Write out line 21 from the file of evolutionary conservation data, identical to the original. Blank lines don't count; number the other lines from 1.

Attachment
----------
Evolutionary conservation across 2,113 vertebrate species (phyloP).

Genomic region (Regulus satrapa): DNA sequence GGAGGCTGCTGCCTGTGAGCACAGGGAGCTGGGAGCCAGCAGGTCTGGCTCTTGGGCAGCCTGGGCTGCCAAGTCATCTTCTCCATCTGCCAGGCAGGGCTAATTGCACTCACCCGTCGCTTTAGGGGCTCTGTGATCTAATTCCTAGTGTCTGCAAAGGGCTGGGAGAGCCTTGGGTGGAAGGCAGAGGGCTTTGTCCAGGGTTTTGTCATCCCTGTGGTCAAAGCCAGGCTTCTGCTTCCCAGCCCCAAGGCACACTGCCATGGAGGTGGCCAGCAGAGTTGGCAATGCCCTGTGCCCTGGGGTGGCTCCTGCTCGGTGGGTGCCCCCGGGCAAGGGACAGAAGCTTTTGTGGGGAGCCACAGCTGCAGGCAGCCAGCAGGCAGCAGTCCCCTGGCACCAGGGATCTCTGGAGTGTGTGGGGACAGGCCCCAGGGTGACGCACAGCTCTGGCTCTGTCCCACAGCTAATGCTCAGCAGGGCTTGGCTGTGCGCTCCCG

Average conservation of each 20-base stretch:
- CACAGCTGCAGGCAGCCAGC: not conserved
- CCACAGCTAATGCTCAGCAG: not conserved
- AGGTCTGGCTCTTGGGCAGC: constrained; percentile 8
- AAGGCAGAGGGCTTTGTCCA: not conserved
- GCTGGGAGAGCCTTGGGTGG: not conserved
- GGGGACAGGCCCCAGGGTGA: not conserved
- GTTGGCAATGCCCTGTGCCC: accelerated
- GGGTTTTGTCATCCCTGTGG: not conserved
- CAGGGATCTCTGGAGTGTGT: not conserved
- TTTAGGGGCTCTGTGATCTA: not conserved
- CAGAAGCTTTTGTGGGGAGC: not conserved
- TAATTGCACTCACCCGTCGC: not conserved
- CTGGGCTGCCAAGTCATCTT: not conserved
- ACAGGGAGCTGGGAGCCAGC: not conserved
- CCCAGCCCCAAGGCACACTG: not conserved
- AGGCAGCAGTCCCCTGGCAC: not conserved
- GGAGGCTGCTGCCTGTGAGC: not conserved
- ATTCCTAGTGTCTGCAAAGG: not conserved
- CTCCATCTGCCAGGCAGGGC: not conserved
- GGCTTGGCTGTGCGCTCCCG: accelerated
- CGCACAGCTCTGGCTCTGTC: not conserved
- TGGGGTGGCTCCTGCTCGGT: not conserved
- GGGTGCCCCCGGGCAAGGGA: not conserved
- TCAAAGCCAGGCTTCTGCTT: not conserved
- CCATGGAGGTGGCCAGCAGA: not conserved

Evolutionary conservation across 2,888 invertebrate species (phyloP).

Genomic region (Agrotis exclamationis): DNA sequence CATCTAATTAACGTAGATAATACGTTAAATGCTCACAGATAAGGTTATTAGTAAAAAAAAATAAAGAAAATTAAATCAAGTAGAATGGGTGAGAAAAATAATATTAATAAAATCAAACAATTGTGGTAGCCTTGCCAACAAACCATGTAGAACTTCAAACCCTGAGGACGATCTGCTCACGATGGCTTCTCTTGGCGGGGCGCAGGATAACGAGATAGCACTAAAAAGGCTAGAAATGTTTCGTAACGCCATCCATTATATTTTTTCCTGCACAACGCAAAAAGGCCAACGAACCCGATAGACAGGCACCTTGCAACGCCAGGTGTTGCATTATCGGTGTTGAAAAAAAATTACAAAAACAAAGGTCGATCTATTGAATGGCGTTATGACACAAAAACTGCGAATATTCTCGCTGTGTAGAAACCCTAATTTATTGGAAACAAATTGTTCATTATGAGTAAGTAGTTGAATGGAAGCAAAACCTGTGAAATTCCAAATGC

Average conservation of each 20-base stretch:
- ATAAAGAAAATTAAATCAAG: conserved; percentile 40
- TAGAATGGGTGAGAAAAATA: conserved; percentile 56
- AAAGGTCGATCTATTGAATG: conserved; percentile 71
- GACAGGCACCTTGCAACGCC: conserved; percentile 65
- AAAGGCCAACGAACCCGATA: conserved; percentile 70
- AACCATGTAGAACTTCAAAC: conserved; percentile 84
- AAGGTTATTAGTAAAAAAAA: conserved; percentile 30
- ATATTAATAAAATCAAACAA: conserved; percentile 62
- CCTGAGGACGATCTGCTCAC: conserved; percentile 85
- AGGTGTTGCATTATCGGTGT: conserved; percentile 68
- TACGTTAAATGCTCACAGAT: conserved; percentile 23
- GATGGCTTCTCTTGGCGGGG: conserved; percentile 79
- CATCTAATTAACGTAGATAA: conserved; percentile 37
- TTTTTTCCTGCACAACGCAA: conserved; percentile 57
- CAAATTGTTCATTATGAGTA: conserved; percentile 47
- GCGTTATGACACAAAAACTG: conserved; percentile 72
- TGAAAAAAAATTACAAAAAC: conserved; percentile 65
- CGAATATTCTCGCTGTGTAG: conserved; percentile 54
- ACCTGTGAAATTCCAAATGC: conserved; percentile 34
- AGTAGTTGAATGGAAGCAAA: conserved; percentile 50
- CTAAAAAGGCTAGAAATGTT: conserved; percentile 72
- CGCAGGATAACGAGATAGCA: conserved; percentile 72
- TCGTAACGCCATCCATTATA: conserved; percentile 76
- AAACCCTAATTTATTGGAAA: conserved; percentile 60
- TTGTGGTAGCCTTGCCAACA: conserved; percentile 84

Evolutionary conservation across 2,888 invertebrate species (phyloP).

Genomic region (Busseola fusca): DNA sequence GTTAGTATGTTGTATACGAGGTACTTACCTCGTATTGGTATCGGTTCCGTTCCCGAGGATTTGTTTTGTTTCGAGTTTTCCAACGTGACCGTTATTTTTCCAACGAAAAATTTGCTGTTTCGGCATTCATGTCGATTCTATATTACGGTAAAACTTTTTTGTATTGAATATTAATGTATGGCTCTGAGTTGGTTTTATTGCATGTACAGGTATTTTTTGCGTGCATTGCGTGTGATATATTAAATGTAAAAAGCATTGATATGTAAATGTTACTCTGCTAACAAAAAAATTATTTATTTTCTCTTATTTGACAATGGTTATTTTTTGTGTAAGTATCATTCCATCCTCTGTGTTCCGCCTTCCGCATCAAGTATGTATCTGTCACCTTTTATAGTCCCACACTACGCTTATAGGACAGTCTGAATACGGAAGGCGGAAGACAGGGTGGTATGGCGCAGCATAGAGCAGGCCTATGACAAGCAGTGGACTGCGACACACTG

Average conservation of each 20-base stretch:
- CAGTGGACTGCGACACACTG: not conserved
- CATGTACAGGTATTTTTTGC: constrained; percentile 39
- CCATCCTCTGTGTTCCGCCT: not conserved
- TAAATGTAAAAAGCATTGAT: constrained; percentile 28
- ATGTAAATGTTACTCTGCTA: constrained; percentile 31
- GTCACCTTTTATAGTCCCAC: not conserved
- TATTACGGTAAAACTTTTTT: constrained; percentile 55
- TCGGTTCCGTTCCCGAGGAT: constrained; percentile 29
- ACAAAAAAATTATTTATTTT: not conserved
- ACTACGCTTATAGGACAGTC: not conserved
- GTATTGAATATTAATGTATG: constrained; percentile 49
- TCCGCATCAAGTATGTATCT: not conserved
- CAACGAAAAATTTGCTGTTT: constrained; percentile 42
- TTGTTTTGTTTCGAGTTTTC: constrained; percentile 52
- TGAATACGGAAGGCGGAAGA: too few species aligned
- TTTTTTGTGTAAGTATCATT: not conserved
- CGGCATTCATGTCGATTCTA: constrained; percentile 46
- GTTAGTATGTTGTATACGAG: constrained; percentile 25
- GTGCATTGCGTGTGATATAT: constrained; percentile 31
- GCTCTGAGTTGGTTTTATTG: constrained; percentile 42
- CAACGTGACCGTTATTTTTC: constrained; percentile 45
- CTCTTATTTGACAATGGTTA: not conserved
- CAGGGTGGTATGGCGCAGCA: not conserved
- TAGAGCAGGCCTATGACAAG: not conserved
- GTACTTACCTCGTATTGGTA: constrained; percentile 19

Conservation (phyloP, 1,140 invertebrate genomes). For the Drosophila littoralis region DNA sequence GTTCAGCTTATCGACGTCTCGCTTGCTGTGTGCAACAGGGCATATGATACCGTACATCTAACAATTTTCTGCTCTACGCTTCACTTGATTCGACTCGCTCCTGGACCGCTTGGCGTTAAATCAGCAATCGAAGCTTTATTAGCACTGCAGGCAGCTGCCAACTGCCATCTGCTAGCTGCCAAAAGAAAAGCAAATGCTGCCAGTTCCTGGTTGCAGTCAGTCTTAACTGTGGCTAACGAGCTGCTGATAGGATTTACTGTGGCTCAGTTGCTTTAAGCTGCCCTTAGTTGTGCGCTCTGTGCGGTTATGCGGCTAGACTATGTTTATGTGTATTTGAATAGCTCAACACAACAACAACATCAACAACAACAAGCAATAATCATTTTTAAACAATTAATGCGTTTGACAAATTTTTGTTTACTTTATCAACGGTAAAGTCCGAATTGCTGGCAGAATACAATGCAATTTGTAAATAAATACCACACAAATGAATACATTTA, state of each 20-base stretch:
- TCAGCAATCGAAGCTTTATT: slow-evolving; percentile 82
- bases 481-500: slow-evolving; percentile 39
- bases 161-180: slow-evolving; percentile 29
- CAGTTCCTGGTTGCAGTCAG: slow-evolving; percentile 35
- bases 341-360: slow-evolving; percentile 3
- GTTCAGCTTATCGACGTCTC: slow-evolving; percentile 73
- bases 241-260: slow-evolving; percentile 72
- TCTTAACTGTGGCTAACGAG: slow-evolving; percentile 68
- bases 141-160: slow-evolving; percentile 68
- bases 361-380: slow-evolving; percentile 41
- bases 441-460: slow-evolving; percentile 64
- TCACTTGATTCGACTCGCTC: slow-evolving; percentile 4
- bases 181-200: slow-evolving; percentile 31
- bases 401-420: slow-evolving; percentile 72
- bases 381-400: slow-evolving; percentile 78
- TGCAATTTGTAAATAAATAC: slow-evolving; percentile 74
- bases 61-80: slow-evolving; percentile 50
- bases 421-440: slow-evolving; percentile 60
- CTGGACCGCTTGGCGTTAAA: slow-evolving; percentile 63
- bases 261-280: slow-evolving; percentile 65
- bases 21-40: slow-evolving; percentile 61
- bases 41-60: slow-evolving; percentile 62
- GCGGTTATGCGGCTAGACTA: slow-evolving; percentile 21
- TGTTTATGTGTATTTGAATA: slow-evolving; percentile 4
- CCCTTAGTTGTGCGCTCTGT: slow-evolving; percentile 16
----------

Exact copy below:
- ATTCCTAGTGTCTGCAAAGG: not conserved